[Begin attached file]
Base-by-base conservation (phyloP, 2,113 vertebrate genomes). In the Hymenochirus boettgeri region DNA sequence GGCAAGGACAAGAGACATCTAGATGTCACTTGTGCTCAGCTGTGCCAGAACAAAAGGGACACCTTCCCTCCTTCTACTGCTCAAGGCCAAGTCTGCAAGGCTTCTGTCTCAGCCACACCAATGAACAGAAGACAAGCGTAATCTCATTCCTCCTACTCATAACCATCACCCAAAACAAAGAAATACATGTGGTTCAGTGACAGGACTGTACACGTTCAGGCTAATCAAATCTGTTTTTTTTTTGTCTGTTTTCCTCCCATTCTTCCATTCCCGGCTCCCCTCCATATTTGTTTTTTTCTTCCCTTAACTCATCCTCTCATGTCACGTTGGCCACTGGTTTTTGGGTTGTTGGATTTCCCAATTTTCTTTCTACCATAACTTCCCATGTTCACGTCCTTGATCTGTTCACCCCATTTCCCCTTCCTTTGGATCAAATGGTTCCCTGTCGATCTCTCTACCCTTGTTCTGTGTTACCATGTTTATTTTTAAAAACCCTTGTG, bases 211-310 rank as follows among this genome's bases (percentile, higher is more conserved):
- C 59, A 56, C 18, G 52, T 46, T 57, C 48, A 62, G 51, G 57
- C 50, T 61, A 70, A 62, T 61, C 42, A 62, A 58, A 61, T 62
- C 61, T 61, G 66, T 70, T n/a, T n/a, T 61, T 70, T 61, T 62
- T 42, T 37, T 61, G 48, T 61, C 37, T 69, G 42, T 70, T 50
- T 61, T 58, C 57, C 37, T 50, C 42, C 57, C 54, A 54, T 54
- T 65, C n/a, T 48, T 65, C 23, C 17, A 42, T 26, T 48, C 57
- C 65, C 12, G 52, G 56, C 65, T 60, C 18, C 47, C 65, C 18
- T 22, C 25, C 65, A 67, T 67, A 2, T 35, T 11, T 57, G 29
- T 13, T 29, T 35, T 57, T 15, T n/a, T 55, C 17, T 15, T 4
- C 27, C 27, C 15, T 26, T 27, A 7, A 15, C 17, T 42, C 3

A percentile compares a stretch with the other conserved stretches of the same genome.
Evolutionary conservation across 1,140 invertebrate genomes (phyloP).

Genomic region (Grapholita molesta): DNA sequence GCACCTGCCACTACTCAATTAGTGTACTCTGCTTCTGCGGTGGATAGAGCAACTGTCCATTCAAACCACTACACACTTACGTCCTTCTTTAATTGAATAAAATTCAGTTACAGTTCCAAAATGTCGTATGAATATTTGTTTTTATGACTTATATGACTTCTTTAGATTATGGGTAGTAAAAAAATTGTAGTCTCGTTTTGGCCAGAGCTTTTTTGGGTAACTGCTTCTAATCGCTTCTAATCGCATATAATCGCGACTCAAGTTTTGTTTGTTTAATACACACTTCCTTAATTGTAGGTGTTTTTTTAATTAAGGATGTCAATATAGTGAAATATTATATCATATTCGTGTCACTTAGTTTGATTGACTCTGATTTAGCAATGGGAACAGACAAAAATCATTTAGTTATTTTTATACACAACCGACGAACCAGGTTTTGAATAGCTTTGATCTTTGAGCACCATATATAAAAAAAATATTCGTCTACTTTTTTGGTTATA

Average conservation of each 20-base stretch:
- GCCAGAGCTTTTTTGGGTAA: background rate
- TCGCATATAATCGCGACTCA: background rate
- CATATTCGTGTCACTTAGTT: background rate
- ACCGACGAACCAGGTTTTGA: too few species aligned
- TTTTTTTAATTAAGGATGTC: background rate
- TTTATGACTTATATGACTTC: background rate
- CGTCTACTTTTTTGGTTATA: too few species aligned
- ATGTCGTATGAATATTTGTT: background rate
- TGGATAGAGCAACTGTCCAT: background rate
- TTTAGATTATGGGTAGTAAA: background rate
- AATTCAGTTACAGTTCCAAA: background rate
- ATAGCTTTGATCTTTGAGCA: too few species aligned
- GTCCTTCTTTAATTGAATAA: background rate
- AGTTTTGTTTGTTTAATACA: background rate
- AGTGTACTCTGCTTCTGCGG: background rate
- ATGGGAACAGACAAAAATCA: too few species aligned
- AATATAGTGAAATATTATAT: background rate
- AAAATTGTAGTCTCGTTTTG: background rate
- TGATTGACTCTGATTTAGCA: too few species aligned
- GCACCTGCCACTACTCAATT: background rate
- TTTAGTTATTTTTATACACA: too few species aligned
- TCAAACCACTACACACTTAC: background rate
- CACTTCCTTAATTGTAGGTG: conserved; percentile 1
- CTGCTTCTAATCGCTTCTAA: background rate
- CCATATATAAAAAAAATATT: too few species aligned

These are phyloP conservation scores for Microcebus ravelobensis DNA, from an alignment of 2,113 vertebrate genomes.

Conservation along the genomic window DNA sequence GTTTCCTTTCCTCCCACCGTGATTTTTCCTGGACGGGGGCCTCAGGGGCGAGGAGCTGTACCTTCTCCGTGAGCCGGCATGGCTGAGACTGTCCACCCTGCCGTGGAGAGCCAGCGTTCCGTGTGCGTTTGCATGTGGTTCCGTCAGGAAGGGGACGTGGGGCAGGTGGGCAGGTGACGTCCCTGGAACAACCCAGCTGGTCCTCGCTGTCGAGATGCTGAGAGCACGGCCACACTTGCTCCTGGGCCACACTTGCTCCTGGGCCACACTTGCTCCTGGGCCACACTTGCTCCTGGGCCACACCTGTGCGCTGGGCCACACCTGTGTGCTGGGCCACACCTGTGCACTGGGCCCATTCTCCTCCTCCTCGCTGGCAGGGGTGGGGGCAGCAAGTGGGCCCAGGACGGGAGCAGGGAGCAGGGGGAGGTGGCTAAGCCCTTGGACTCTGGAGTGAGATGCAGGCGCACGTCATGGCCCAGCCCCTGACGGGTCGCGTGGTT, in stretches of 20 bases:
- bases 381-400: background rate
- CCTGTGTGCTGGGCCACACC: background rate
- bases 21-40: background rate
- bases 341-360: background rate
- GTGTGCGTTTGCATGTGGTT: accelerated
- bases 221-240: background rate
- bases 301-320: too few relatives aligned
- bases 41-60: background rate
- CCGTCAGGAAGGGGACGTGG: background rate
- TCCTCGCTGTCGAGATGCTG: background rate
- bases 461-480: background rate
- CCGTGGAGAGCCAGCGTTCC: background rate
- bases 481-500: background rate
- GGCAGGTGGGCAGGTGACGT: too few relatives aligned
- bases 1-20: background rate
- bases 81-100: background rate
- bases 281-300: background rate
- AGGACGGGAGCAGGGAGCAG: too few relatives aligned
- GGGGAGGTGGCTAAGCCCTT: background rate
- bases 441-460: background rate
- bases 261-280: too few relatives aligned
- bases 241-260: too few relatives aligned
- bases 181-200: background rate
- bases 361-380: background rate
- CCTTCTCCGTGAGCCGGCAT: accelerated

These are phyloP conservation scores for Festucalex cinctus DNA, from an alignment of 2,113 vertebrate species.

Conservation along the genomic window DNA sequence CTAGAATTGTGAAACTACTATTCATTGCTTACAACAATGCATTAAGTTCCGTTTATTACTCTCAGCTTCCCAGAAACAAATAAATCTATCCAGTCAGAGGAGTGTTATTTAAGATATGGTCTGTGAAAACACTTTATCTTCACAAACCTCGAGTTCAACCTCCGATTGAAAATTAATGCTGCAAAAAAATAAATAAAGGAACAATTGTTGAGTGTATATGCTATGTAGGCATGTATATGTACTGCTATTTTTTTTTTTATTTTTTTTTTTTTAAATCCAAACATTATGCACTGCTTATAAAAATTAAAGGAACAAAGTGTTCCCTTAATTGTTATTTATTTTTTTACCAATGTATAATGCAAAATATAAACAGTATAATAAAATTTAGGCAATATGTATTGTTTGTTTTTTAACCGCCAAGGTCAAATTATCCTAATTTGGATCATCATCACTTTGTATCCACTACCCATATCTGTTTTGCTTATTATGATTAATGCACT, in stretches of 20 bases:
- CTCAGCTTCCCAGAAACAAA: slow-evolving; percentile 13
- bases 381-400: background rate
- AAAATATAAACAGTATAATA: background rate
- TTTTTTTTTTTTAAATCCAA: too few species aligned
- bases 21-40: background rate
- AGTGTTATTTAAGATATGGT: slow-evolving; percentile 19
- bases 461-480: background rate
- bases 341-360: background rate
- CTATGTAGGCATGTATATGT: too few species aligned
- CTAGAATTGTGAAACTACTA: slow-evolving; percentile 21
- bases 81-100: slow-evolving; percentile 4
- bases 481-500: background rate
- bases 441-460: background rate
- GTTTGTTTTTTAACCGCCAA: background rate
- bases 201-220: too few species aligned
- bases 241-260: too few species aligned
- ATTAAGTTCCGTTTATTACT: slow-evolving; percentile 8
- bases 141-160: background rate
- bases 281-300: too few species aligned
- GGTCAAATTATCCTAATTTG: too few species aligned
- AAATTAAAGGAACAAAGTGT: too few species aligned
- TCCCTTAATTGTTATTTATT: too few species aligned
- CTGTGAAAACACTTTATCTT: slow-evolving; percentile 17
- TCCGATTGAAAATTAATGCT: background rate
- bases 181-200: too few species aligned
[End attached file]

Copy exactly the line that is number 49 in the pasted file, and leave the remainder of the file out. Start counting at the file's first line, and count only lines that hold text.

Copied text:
- bases 301-320: too few relatives aligned